Raymond G. Booth, professor of pharmaceutical sciences and chemistry
Booth has been on a 25-year mission to develop a drug that does a better job treating schizophrenia and other psychiatric disorders, including addiction. And now he’s close to seeing his vision become reality.
Medications to manage schizophrenia have existed since the 1950s. But their side effects—sedation, neurological disorders, and extreme weight gain—mean patients often don’t stick to treatment plans. And current drugs aren’t nuanced enough to correct the imbalanced brain neurotransmission that underlies psychiatric disorders.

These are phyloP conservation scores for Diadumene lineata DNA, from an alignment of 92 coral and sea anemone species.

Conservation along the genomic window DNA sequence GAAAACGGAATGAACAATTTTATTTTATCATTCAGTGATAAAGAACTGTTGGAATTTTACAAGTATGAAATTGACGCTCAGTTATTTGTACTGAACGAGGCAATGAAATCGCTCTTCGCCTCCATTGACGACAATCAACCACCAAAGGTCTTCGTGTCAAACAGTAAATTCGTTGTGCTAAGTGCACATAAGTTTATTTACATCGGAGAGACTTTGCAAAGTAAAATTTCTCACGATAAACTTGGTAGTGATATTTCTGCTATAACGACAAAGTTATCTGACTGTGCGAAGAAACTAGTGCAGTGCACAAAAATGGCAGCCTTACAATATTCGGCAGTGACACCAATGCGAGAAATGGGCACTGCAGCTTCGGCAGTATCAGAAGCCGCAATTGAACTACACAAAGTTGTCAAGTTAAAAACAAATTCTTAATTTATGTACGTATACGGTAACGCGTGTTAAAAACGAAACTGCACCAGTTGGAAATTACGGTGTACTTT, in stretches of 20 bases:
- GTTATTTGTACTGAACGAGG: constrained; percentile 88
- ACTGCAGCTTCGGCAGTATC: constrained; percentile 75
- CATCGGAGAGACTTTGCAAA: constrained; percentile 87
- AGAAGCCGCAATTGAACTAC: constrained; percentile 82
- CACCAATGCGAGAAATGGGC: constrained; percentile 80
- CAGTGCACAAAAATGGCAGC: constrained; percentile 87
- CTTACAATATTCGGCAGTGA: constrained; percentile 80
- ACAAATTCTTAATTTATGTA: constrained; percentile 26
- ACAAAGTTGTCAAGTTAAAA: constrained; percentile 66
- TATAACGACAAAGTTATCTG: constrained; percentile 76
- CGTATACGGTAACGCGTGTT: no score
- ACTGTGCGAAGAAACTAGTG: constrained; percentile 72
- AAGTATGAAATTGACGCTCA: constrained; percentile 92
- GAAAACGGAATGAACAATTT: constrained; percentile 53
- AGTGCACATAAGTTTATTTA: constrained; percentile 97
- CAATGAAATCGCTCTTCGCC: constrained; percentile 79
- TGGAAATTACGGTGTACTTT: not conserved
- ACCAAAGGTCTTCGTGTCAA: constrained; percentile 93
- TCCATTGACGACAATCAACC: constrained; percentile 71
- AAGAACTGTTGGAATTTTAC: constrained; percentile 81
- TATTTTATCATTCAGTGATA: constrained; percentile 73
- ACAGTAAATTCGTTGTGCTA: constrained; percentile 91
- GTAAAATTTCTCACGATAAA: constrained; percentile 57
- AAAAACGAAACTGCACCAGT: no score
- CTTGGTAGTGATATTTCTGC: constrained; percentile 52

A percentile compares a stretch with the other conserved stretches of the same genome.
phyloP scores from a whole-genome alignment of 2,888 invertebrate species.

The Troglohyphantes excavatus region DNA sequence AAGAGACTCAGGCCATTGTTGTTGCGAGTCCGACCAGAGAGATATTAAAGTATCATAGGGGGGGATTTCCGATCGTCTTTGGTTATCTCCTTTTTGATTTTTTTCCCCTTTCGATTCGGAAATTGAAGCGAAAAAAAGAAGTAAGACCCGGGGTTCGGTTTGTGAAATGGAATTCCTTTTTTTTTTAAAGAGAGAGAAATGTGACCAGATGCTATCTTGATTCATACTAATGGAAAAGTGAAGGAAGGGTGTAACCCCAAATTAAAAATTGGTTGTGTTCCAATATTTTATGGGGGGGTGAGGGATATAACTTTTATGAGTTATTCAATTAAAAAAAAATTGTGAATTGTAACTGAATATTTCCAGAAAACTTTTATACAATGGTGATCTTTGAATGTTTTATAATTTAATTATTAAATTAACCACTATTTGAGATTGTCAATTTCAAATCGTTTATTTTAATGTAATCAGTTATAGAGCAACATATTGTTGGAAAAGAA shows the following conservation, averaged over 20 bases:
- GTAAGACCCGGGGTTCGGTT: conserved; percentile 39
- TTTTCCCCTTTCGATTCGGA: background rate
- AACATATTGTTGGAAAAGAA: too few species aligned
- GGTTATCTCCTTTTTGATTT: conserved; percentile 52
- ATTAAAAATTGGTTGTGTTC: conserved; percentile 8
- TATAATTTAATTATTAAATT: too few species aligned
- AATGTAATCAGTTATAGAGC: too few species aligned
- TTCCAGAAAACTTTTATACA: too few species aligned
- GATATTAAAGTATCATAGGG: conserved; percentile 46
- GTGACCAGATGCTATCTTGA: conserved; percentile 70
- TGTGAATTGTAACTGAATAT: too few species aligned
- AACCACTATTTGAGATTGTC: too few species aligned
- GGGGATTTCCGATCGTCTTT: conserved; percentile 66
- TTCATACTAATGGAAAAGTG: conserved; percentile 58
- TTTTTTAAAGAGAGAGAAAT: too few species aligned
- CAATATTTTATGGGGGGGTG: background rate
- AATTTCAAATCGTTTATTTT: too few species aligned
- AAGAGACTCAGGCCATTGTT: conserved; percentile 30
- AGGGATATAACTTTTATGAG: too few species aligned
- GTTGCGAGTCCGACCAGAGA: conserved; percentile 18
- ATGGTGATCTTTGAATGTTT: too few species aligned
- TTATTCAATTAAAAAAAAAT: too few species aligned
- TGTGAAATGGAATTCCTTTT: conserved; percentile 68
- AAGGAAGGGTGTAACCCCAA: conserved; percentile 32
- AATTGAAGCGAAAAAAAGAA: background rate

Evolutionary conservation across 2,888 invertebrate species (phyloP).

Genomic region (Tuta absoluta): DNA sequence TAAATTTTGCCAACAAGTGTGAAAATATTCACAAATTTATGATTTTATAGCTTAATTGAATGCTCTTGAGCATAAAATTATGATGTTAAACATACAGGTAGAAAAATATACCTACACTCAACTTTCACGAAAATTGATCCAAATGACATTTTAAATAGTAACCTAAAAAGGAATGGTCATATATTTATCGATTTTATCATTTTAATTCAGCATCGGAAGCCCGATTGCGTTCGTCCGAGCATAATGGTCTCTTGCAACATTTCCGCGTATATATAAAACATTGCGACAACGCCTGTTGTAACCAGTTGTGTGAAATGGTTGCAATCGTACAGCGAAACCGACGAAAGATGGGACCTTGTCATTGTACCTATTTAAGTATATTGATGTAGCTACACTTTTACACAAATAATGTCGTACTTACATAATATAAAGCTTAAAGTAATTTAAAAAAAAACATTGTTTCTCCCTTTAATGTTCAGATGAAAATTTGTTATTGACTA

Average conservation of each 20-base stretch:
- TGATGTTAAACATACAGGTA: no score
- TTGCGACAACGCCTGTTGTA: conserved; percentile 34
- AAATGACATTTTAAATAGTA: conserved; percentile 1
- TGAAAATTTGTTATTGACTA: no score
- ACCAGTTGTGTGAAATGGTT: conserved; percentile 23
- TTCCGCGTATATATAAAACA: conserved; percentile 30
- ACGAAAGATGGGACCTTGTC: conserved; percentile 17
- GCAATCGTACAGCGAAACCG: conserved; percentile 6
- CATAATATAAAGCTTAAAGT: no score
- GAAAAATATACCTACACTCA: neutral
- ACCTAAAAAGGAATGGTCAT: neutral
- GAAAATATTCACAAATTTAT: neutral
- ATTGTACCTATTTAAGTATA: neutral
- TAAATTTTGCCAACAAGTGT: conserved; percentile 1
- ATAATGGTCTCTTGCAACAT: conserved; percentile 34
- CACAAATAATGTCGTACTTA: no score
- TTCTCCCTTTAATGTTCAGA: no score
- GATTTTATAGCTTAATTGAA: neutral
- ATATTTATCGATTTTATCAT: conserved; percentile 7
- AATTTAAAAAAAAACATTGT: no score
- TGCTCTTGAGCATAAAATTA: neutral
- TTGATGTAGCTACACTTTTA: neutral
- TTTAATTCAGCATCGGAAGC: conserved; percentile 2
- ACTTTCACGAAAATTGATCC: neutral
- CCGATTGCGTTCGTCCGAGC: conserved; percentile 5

But Booth’s drug, Bromopatin, acts in a novel way to rebalance neurotransmission of the brain neurochemical serotonin. Bromopatin turns down activity of some serotonin receptors while turning up activity for others. Preclinical testing suggests no serious side effects.
Booth is working with pharmaceutical development partners toward clinical trials. If all goes well, Bromopatin could be available in a few years, bringing hope to the millions of people coping with schizophrenia and other psychiatric disorders.